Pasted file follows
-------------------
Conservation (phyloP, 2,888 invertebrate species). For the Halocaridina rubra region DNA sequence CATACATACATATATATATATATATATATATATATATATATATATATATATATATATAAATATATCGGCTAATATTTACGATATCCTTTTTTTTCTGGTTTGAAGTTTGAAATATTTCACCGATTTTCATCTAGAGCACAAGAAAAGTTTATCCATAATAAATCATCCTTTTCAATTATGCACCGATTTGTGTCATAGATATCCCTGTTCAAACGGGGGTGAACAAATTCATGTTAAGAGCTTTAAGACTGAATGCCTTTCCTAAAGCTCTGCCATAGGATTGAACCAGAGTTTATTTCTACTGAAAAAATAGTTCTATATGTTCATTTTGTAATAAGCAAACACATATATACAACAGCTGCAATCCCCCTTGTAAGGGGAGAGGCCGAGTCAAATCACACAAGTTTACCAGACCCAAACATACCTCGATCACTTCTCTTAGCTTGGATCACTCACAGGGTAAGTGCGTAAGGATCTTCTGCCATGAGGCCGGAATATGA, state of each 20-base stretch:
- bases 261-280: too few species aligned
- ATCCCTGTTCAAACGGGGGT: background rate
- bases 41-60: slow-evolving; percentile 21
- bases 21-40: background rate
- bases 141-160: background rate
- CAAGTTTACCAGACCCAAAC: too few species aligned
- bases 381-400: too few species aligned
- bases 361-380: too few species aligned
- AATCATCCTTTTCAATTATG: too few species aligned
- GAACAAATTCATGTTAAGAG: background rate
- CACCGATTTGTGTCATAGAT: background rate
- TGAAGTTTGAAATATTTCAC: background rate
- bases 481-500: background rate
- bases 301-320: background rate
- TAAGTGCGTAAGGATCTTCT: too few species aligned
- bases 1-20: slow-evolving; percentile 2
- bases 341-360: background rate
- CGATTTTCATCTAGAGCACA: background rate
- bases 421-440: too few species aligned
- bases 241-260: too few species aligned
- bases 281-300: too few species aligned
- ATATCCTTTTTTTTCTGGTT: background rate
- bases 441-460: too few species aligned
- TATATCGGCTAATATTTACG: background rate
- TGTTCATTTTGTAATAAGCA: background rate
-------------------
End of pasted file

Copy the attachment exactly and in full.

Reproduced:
Conservation (phyloP, 2,888 invertebrate species). For the Halocaridina rubra region DNA sequence CATACATACATATATATATATATATATATATATATATATATATATATATATATATATAAATATATCGGCTAATATTTACGATATCCTTTTTTTTCTGGTTTGAAGTTTGAAATATTTCACCGATTTTCATCTAGAGCACAAGAAAAGTTTATCCATAATAAATCATCCTTTTCAATTATGCACCGATTTGTGTCATAGATATCCCTGTTCAAACGGGGGTGAACAAATTCATGTTAAGAGCTTTAAGACTGAATGCCTTTCCTAAAGCTCTGCCATAGGATTGAACCAGAGTTTATTTCTACTGAAAAAATAGTTCTATATGTTCATTTTGTAATAAGCAAACACATATATACAACAGCTGCAATCCCCCTTGTAAGGGGAGAGGCCGAGTCAAATCACACAAGTTTACCAGACCCAAACATACCTCGATCACTTCTCTTAGCTTGGATCACTCACAGGGTAAGTGCGTAAGGATCTTCTGCCATGAGGCCGGAATATGA, state of each 20-base stretch:
- bases 261-280: too few species aligned
- ATCCCTGTTCAAACGGGGGT: background rate
- bases 41-60: slow-evolving; percentile 21
- bases 21-40: background rate
- bases 141-160: background rate
- CAAGTTTACCAGACCCAAAC: too few species aligned
- bases 381-400: too few species aligned
- bases 361-380: too few species aligned
- AATCATCCTTTTCAATTATG: too few species aligned
- GAACAAATTCATGTTAAGAG: background rate
- CACCGATTTGTGTCATAGAT: background rate
- TGAAGTTTGAAATATTTCAC: background rate
- bases 481-500: background rate
- bases 301-320: background rate
- TAAGTGCGTAAGGATCTTCT: too few species aligned
- bases 1-20: slow-evolving; percentile 2
- bases 341-360: background rate
- CGATTTTCATCTAGAGCACA: background rate
- bases 421-440: too few species aligned
- bases 241-260: too few species aligned
- bases 281-300: too few species aligned
- ATATCCTTTTTTTTCTGGTT: background rate
- bases 441-460: too few species aligned
- TATATCGGCTAATATTTACG: background rate
- TGTTCATTTTGTAATAAGCA: background rate